Admittedly, I wish I could be more disciplined, I really do and I keep booking times in my diary to get organised and sometimes I make it and sometimes I don’t. I’d say life and distractions get in the way. Them pesky distractions.

But how I got on and wrote more than the day’s date, I’d put down to a combination of things:

1. The decision to give it a go.
I’d written bits of two novels seven years before that date above, and then wrote another bit of a novel two years before the day I made my decision of ‘this is it, let’s just do it, prove I can do this or give up’.

2. Joining a writing group.
I joined one that started in September 2010 and bit by bit it found its feet. The short writing exercises were the start of recognising I could write even if it was only every two weeks. Support from a group is essential, if you don’t feel supported, find another group.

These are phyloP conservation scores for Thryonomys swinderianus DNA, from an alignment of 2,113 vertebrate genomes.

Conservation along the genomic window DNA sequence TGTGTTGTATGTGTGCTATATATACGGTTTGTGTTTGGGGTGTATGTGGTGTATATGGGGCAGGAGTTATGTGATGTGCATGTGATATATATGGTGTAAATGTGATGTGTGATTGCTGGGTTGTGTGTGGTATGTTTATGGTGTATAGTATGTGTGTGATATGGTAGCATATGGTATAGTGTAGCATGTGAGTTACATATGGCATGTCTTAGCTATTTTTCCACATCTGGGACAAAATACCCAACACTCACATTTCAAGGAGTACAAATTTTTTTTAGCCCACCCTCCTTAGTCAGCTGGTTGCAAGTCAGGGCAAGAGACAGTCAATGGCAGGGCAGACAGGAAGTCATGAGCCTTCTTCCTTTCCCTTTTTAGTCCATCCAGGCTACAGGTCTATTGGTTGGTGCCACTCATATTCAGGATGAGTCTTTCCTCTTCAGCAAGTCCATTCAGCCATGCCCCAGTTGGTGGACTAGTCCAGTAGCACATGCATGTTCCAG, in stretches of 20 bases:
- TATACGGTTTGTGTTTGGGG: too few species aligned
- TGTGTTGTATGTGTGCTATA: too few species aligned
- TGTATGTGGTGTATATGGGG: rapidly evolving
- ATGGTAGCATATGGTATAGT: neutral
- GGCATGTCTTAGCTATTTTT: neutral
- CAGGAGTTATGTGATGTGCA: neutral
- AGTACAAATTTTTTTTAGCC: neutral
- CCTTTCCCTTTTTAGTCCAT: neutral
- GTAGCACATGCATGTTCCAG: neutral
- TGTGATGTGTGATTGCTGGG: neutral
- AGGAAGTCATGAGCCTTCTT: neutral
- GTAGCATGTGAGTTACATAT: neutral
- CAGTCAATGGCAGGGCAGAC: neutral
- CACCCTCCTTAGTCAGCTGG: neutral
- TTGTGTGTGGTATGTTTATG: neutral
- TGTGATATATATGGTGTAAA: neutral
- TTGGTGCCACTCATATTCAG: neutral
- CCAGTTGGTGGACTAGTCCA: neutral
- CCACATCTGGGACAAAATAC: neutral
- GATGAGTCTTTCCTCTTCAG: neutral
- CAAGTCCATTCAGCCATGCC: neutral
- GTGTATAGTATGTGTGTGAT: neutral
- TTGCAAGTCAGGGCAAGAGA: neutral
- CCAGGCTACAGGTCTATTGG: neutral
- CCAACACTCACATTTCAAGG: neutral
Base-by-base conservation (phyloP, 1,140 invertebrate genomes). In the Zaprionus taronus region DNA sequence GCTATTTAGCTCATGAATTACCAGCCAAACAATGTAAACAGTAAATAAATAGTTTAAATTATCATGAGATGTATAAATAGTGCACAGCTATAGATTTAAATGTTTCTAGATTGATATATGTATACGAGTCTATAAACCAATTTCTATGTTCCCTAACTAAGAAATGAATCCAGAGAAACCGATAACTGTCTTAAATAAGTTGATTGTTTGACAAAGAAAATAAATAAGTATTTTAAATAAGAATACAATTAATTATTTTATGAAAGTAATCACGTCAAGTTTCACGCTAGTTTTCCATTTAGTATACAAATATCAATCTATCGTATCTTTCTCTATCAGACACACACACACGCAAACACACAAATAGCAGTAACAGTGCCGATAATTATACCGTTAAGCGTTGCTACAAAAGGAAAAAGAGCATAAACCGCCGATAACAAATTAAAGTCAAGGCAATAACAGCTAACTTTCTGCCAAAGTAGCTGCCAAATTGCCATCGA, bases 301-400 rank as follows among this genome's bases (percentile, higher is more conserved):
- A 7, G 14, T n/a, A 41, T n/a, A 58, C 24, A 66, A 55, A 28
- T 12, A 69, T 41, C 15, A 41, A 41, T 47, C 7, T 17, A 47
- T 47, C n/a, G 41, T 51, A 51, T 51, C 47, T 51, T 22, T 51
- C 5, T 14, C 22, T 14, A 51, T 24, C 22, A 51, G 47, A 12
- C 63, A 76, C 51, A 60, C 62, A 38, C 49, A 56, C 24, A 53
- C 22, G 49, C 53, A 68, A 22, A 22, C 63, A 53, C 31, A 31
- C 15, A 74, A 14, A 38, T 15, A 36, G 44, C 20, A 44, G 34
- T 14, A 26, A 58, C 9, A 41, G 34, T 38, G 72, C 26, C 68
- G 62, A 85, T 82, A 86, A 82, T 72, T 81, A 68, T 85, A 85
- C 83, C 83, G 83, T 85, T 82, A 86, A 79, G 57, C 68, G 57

3. Taking a writing course.
The first one, a two day start your novel course, got me to write a first chapter. I wrote a couple after that; doubt set in and I didn’t continue. The second one, I got feedback on a short story and it made me think, perhaps I can do this. The third course I learned how to edit my work; made me realise what I was doing right. Teachers are critical to a writer – I’m glad of the ones I’m learning from, their challenges on how I view my writing and writing life, how I edit, and what I write (been writing performance pieces, one act plays etc… as well as the novel).

4. Reading about writing.